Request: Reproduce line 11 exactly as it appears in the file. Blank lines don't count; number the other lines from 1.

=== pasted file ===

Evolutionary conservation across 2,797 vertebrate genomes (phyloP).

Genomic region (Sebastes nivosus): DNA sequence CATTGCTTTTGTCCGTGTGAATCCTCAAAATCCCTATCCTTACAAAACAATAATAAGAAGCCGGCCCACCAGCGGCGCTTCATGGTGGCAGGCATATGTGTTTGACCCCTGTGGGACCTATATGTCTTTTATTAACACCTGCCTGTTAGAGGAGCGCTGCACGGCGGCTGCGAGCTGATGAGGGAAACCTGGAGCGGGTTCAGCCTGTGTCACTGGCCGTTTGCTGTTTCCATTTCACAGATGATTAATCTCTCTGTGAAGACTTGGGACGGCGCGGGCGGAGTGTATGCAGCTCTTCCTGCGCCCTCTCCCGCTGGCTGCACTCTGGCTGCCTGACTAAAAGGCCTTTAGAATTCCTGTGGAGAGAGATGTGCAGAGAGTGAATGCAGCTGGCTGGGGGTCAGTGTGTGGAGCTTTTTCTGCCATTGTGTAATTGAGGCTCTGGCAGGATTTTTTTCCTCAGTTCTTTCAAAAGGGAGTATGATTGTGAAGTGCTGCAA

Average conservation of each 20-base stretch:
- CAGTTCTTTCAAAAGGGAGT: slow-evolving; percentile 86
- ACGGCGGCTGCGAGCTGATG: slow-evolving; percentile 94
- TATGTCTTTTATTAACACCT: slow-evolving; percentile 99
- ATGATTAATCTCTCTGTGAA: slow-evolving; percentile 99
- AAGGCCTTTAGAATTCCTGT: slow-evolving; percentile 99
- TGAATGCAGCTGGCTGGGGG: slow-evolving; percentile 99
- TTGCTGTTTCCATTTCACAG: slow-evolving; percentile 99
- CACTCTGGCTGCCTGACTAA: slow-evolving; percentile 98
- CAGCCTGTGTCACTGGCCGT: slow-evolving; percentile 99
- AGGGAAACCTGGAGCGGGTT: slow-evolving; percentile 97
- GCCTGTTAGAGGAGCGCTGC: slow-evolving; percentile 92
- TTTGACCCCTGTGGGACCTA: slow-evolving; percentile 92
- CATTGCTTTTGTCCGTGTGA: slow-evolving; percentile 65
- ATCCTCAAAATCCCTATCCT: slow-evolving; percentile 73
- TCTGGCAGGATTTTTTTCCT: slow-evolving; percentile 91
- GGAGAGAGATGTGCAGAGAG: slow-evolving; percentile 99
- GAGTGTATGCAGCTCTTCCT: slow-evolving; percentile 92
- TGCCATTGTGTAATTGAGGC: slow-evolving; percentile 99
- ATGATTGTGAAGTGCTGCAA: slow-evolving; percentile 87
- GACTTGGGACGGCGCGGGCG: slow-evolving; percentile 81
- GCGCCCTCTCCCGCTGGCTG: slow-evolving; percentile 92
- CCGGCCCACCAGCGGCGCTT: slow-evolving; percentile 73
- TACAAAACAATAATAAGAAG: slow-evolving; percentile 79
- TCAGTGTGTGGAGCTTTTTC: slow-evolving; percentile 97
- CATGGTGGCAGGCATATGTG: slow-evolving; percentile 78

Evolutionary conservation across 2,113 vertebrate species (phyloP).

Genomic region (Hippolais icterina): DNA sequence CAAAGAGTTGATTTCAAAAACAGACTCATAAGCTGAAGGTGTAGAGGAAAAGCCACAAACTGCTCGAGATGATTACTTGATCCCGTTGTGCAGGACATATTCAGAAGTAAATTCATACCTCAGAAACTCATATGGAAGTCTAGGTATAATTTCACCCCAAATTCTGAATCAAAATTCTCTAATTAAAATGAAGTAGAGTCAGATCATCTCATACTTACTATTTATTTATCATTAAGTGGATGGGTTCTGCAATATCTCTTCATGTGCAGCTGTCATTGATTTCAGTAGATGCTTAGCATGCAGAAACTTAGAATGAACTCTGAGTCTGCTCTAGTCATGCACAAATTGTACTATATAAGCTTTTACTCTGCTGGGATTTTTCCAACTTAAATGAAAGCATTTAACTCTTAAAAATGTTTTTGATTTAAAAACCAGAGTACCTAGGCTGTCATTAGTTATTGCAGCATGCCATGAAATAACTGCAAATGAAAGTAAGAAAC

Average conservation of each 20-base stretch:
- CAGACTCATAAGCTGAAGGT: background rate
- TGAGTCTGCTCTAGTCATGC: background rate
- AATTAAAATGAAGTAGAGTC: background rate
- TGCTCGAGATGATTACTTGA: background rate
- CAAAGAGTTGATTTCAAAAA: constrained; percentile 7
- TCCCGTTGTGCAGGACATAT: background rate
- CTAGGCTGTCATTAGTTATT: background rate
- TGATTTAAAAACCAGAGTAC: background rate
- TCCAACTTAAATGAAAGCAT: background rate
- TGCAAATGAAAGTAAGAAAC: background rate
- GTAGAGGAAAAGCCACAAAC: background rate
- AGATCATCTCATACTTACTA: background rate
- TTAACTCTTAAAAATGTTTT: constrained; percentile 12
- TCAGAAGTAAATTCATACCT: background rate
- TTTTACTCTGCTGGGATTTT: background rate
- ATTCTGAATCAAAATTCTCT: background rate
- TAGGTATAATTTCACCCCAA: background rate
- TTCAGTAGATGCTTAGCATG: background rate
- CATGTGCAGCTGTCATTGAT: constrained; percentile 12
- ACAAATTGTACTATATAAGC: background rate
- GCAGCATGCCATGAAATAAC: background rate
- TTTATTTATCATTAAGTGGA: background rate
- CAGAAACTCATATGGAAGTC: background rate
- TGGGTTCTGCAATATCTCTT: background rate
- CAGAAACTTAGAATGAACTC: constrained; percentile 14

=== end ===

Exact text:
- CACTCTGGCTGCCTGACTAA: slow-evolving; percentile 98